(Madrid 1836 – 1873)
Eduardo Rosales is one of the most prominent artists of the 19th century. Born into a humble family, he was trained at the San Fernando Fine Arts Academy and then moved to Italy, first self-sponsored and later with a government pension. He furthered his training and spent much of his artistic career there, until he returned to Spain in 1868. In Italy, his painting evolved from Nazarene-inspired purism to greater realism, which led him to concentrate on Italian archetypes. In his mature years, he merged the influence from Italian and French academicist painters associated with realism with a reassessment of the Spanish tradition of Golden Age painting, particularly the works of Velázquez. In 1873, he was proposed to serve as the first director of the Academy of Spain in Rome, although he never took the post for health reasons.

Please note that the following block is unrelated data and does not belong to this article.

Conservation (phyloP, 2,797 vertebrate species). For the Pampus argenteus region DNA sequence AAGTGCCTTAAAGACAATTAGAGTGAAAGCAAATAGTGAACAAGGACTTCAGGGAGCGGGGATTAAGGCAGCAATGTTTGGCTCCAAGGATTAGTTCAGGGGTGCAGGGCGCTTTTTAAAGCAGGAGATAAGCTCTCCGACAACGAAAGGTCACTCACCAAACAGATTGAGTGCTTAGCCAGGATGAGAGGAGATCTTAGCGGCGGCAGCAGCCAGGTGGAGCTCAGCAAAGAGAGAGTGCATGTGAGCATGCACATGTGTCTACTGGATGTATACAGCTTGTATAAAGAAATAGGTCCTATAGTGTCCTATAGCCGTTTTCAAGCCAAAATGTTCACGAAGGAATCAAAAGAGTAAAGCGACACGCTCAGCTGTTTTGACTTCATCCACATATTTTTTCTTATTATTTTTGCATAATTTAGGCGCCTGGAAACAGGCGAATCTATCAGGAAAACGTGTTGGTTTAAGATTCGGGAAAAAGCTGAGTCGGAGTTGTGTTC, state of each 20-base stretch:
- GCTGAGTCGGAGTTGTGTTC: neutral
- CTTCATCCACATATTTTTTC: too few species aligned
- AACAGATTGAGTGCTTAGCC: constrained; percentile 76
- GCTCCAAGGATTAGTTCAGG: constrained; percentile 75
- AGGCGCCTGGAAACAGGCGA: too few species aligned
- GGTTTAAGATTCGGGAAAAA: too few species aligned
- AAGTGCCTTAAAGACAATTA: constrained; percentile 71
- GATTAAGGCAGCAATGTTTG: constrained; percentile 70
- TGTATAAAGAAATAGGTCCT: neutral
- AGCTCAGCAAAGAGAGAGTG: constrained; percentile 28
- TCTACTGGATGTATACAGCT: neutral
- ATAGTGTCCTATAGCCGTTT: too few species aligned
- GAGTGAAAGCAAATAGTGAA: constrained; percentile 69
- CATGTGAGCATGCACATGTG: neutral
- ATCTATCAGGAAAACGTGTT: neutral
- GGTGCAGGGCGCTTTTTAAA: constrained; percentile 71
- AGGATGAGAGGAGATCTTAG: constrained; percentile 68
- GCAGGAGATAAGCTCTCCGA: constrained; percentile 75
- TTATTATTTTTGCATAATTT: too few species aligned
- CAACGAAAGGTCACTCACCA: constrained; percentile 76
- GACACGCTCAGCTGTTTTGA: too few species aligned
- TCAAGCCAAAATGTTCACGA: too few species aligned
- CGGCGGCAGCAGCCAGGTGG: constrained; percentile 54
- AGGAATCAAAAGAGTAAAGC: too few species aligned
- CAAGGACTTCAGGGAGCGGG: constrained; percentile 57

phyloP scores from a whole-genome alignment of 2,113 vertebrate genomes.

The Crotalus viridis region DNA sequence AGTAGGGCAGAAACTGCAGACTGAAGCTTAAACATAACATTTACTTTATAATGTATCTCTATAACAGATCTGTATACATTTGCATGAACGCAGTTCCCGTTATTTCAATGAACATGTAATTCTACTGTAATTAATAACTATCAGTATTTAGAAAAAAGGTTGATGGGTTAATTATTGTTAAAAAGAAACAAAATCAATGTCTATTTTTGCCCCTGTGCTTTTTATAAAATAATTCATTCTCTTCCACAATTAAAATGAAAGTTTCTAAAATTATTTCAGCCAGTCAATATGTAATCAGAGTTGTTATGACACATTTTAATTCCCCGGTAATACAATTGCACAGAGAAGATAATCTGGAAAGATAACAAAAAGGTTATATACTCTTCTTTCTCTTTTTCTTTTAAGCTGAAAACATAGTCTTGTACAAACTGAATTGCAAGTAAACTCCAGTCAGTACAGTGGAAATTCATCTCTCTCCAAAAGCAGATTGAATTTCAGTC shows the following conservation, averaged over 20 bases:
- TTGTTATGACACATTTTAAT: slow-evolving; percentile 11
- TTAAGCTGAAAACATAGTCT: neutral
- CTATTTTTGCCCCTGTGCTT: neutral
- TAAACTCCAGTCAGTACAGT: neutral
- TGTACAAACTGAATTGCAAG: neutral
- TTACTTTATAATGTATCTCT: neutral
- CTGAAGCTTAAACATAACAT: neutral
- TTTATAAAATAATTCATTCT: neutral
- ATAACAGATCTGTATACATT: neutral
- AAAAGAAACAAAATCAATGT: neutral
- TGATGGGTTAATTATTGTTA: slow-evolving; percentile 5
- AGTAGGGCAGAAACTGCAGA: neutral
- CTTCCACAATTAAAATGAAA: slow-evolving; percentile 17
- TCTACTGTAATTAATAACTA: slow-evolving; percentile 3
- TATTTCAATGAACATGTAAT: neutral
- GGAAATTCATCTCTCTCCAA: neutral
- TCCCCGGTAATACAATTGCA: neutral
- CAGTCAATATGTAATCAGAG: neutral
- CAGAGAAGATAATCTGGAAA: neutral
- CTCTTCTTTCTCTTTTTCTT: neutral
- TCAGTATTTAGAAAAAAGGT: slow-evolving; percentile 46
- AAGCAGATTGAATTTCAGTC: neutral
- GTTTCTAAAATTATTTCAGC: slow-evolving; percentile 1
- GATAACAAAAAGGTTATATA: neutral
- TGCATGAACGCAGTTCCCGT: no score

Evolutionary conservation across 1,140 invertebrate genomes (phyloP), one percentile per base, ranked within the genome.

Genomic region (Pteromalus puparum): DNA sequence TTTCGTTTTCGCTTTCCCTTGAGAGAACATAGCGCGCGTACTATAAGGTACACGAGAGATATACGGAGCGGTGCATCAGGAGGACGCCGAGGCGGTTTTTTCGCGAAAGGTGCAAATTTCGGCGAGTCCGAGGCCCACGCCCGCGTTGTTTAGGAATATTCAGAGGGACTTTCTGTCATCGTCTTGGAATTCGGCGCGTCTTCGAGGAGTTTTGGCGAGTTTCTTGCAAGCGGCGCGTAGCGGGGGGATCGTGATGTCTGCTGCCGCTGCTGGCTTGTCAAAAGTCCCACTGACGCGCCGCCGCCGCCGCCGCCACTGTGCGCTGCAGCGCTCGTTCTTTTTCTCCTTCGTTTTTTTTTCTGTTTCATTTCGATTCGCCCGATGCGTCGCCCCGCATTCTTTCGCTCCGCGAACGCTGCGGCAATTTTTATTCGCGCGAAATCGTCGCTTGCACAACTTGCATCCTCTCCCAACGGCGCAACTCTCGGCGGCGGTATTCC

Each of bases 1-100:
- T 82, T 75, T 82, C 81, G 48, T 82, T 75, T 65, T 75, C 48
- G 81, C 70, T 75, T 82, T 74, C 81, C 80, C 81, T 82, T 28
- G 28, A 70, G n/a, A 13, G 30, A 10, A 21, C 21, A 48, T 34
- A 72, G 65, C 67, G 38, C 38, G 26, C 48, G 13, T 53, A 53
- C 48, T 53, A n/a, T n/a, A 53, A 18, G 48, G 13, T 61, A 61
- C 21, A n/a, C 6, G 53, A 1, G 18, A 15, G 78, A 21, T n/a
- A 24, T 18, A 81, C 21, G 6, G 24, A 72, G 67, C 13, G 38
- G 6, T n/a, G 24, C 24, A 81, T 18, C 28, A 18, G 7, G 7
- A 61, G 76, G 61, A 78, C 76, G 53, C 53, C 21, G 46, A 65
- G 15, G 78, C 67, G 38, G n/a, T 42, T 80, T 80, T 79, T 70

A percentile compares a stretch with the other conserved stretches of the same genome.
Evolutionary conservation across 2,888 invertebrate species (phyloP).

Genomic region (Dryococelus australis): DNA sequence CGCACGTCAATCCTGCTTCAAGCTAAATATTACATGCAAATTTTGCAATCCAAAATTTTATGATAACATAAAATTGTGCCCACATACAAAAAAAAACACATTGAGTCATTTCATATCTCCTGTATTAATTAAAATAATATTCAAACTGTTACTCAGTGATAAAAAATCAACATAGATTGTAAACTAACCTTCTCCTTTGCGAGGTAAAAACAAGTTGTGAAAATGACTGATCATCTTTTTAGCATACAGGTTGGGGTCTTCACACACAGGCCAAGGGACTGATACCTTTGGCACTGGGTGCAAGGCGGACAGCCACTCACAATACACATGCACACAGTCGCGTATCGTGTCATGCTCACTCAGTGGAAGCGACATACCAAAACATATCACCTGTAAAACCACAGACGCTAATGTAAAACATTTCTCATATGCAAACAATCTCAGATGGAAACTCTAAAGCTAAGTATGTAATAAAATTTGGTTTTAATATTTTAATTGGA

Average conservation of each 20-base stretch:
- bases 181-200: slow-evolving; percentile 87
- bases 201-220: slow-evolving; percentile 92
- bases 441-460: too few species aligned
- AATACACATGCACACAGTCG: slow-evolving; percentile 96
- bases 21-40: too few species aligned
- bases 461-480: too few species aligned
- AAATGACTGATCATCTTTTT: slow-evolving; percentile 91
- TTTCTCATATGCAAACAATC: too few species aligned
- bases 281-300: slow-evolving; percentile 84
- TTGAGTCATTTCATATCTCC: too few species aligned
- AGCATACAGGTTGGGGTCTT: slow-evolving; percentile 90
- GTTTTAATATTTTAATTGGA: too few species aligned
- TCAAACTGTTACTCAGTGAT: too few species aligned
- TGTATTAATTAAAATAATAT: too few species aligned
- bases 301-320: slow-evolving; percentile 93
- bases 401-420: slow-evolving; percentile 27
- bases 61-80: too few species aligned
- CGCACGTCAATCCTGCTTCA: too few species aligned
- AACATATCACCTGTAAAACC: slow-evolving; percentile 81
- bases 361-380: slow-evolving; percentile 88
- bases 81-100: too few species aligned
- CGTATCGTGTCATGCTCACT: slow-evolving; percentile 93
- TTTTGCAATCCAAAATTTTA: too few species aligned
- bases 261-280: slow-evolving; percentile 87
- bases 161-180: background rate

Rosales primarily painted historical themes, but he also worked in other genres such as portraits, plein-air landscapes and decorative compositions.